I'm really interested in knowing that, because that is definitely a good point. But even that can get to the point of being a tad ridiculous. For example, the Boy Scouts of America no longer receives taxpayer dollars because they don't want gay men as Scout leaders or gay youth in their organization. Well, don't people join a club at times because they have the same values and beliefs? Isn't that why a lot of clubs are formed in the first place? What's stopping gay men from creating their own organization similar to the Boy Scouts if they wish?

I certainly wish someone would address the main point I'm trying to make. Let's figure out a way no one's rights are stepped on while respecting each other's choices and/or beliefs. Or am I being too naive?

Saddened by all of this, what is the point in calling it something different?
per your statement:
“I was trying to stress the point of compromising on calling a gay partnership something else besides "marriage" and at the same time making sure gays have every right married couples have?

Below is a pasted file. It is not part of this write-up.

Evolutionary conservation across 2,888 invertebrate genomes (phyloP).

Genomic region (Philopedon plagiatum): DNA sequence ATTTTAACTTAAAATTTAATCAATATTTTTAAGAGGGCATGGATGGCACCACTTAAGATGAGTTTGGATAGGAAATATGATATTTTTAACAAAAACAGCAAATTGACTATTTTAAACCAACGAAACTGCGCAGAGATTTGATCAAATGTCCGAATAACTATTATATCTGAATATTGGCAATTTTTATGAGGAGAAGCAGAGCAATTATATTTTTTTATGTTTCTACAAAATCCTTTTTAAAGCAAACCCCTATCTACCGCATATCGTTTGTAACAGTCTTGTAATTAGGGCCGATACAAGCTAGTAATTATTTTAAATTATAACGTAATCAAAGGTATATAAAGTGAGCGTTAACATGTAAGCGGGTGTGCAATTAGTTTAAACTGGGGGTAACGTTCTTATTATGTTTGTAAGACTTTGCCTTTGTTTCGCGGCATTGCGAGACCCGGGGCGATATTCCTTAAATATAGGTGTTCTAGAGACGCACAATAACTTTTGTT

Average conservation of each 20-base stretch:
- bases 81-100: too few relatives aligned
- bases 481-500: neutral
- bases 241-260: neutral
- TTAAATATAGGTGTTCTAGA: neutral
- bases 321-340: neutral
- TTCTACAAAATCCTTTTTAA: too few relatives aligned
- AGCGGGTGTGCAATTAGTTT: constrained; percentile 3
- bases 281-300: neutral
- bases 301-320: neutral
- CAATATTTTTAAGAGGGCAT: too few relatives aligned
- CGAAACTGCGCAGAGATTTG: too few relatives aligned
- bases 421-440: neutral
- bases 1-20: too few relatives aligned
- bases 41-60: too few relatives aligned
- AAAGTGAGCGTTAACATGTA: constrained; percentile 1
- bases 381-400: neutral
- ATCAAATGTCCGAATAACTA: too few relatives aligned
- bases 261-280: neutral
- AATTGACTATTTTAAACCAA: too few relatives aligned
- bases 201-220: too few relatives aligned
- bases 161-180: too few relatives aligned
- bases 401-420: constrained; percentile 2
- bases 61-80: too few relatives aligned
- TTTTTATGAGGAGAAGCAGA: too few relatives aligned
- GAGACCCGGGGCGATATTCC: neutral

If they are going to have the same rights as “Normal? people when they are joined what is the point of calling it anything but marriage? An Orange is still an orange regardless if you want to call it an Apple.

Tshouldn’t be any difference, denying same sex marriage is no different then in the 50’s when blacks were denied the right to marry whites, back then it was racial discrimination, today it is sexual discrimination.

Saddened by all of this, what is the point in calling it something different?
per your statement:
“I was trying to stress the point of compromising on calling a gay partnership something else besides "marriage" and at the same time making sure gays have every right married couples have?